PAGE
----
If they were any other team, the Rays would be a lock to be major buyers on the deadline. They possess arguably the best farm system in baseball, desperately could use another starter with ace Tyler Glasnow on the 60-day IL with partial tears in the UCL and flexor strain in his right elbow, and could use another bat, preferably via an outfielder, to try to compete with the firepower of Toronto. But this is the Rays we’re talking about, and salary limitations (both due to market size and self-imposed) have meant that buying at the deadline has never been their modus operandi.
Would this be the year that changes? While nobody has explicitly said so one way or the other, they have been linked both to Atlanta’s Charlie Morton and Texas’s Kyle Gibson, but then again, these were both roundtables discussing what the analysts would do, and not necessarily what the Rays would do. Similarly, Ken Rosenthal of The Athletic has speculated that the Rays would be a perfect fit for José Ramírez if Cleveland were to move him, and while I’m more inclined to trust that Rosenthal has at least some idea that there’s smoke to this idea, we’re still discussing speculation.
In truth, the Rays will probably do what they do best: they’ll make a minor deal that nobody is going to pay attention to at the time, acquiring a player who is either going to go on an incredible stretch and lead them to the playoffs this year, or will be a major part of their team in a few years that will make everybody else go, “why did [insert team here] trade this guy?”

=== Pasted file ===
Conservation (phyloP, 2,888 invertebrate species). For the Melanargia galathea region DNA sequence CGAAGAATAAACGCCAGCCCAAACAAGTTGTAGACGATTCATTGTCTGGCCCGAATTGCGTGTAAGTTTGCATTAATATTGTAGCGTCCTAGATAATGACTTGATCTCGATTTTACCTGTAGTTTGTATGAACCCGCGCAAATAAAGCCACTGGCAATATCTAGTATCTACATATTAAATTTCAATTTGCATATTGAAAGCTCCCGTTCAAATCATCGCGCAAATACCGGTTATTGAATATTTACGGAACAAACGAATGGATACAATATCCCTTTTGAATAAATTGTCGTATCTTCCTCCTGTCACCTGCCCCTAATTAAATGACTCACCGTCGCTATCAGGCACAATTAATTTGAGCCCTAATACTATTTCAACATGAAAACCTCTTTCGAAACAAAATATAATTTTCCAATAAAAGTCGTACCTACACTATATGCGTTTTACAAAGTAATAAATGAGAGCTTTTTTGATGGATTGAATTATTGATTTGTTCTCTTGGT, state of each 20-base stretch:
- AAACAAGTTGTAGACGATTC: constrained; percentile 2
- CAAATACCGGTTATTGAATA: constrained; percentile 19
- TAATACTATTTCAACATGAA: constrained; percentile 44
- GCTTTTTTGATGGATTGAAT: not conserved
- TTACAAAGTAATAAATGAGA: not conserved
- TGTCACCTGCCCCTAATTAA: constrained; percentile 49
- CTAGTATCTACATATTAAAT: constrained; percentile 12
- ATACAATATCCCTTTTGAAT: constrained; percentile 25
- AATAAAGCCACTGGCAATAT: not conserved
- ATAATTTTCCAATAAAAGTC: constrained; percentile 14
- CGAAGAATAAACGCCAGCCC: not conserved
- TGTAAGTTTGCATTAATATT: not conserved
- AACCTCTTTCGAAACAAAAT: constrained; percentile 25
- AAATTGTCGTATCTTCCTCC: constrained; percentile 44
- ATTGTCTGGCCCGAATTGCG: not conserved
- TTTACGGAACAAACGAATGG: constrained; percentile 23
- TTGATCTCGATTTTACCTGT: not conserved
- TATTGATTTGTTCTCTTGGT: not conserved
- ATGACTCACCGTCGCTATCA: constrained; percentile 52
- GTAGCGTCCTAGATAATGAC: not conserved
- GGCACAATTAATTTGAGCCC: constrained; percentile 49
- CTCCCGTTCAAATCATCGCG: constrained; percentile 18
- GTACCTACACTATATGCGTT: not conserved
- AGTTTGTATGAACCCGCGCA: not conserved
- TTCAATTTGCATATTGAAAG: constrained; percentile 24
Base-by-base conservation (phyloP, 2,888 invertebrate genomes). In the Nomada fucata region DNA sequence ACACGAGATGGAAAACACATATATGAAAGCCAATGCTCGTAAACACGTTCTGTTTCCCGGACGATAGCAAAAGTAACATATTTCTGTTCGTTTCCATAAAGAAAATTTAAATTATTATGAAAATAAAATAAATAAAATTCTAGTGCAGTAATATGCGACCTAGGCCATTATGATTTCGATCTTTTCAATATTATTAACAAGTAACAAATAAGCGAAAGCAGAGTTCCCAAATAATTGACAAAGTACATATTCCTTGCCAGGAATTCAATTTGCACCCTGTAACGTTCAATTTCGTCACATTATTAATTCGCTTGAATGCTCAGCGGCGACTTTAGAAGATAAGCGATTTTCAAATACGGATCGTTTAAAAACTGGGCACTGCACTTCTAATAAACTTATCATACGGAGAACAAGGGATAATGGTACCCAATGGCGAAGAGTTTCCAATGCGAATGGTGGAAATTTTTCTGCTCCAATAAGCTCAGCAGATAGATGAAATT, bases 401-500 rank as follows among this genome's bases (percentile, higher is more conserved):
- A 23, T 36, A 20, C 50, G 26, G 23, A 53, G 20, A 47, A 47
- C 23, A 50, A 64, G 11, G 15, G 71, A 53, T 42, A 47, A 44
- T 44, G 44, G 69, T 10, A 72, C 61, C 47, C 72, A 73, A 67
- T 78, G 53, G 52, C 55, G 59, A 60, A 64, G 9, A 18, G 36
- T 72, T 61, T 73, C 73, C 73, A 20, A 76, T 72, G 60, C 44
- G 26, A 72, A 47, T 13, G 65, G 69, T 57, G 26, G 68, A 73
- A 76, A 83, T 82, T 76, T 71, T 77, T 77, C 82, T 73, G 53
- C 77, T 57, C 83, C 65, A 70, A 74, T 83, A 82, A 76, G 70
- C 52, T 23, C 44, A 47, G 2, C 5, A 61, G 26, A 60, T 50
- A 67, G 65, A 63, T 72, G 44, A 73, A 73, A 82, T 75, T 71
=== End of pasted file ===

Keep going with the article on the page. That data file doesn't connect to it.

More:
Boston Red Sox (57-38, leading division)
The 2021 Red Sox are an enigma. Projected by many entering the season to have a down year — I myself had them pegged for a second-straight last place finish — they have rebounded in a big way, reminiscent of the 2013 squad that sandwiched a World Series title in between last place finishes. They are known for a high-powered offense, led by the All-Star trio of J.D. Martinez, Xander Bogaerts, and Rafael Devers, but have just a 103 wRC+ on the year, thanks to having six players with 100 or more plate appearances post wRC+ below 100 and Alex Verdugo’s complete inability to hit lefties (.485 OPS against lefties, .892 OPS against righties). Their pitching staff has been surprisingly strong, but lacks a true ace without Chris Sale (expected back mid-August).
Obviously, in an ideal world, the Red Sox would want to go all-in. But thanks to former general manager Dave Dombrowski leveraging the farm a few years back in a series of trades that led to the 2018 World Series, I’d be surprised if they’re not outbid for any of the top players who fit a position of need for them, such as Chicago’s Anthony Rizzo. Additionally, Chaim Bloom has said that his primary goal is not to win in a particular year, but to build a squad that could put together a sustained run of success.
If I were a betting man, I would guess that Boston is going to make a couple of low-risk, high-reward deals at the deadline to try to reinforce a bullpen that has been effective this season but has worn out by usage of late, rather than try to reel in a bat. This is Bloom’s first trade deadline as a contender, however, so it’s hard to get a read as to how he’s going to proceed.